E.W. Scripps to launching marketing campaign encouraging viewers to tune in to over the air signals
By Matt Collins Article may include affiliate links
E.W. Scripps Company will be launching a marketing campaign aimed at getting viewers to tune in to its free over the air singles to combat cord cutting.
The company, which owns over 60 TV stations in over 40 markets, plus Katz Broadcasting, which operates eight networks that are frequently offered as free digital over the air subchannels in many markets.
These include Bounce, Brown Sugar, Court TV, Ion Mystery, Grit, Laff, TrueReal, Defy and Newsy.
While its primary stations and select subchannels are typically available through local cable and satellite providers, with more and more consumers dropping these services, Scripps has a significant interest in promoting OTA viewing.
Outside of retransmission setups, Scripps stations and their associated subchannels are broadcast over the public airwaves, making them free to anyone with an antenna capable of picking them up. While the idea of viewing with an antenna became obsolete in many areas of the country with the advent of cable and satellite, the concept is gaining popular again as people look for more entertainment sources for free.
Antennas have also become completely integrated with many TVs, including smart TVs designed to connect to streaming and OTT services, meaning many viewers don’t need to buy a separate “bunny ears” style traditional antenna or attached a unit to their home.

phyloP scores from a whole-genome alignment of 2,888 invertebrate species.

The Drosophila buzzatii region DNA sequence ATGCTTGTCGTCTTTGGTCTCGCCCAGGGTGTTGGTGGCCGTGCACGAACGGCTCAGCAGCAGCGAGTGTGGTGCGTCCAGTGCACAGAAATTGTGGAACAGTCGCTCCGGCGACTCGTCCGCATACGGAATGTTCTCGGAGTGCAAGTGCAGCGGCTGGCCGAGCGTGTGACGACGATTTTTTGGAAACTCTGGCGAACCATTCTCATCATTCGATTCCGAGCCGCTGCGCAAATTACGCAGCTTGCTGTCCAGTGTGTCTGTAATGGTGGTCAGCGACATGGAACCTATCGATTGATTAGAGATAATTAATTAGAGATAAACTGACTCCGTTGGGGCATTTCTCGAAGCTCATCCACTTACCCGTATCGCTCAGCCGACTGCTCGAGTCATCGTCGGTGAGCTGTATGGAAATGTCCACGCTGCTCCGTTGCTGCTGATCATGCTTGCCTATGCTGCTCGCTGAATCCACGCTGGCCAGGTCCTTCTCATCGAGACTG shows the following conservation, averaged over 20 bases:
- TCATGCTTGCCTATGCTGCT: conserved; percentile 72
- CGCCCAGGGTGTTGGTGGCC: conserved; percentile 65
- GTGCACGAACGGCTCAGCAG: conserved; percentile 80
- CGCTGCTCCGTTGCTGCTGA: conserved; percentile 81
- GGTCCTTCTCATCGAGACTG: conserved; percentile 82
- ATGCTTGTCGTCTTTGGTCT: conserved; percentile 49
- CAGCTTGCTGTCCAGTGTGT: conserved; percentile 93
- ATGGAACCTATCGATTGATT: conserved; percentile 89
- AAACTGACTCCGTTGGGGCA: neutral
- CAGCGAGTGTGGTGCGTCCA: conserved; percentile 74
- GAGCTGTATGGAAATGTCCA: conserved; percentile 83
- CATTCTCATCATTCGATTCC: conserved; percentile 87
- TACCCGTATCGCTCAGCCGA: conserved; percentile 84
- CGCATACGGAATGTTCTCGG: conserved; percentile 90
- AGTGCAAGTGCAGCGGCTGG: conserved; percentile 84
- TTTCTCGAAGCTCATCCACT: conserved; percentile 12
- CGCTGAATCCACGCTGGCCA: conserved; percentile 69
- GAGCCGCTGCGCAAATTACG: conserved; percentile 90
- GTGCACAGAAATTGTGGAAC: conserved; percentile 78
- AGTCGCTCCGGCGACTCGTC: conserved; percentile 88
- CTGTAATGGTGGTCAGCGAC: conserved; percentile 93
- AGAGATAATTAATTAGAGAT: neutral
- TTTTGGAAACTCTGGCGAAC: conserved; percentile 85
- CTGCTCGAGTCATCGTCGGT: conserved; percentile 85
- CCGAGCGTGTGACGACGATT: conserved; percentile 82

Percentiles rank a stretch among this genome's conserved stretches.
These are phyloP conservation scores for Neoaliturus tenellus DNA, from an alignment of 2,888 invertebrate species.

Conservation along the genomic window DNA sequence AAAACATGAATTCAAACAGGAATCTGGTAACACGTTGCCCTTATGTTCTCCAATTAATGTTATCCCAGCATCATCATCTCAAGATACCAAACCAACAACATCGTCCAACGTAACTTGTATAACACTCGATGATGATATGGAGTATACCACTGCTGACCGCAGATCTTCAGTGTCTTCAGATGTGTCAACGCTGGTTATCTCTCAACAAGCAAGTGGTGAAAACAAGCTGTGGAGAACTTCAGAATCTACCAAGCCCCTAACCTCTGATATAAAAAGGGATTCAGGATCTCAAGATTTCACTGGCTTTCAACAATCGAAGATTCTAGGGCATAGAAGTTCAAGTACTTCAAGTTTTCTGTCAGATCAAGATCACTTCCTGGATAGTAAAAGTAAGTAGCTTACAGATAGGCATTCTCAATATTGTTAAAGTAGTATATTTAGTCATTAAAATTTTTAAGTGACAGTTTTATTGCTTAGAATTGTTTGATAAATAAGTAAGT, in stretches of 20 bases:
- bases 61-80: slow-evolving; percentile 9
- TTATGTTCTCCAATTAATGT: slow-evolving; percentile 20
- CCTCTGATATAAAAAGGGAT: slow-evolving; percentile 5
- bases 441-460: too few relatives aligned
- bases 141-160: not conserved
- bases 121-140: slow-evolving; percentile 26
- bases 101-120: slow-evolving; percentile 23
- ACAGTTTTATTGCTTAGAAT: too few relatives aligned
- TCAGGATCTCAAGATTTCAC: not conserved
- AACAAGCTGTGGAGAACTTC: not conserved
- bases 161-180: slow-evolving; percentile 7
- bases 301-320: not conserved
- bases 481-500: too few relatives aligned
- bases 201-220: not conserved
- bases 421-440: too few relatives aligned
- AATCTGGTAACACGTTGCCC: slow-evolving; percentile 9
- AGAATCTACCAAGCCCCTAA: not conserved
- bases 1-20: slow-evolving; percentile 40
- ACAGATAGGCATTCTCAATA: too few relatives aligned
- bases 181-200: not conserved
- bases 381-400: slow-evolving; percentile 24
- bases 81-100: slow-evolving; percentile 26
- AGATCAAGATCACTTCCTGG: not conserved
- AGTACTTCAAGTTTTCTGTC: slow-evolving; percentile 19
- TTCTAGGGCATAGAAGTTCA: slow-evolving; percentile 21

Scripps is hoping its marketing can help emphasize the amount of content it has available for free and Americans become more wary of paying monthly fees for streaming services (let alone cable or satellite) as well as educate the public on how to access the signals.
There’s a potential for big returns for Scripps — it doesn’t have to share ad time with cable and satellite providers on OTA signals, meaning it can pocket more ad revenue, which it notes could be key heading in the 2022 midterm election year as candidates look to book more ad at the local or regional level.
Local news produced by its stations could especially benefit from this — it already tends to be some of the most profitable form of TV — and is still considered one genre that’s relatively safe from DVRing.
The Katz networks are also highly targeted in terms of both the audience they attract and type of programming, meaning they can be appealing to advertisers looking to reach certain demographics.
Scripps previously owned cable giants HGTV, Food Network, DIY Network and The Cooking Channel, but sold those to Discovery in 2018.
It recently revamped its Newsy offering to no longer air on cable and pay OTT providers, instead moving its signal to over the air subchannels and direct streaming.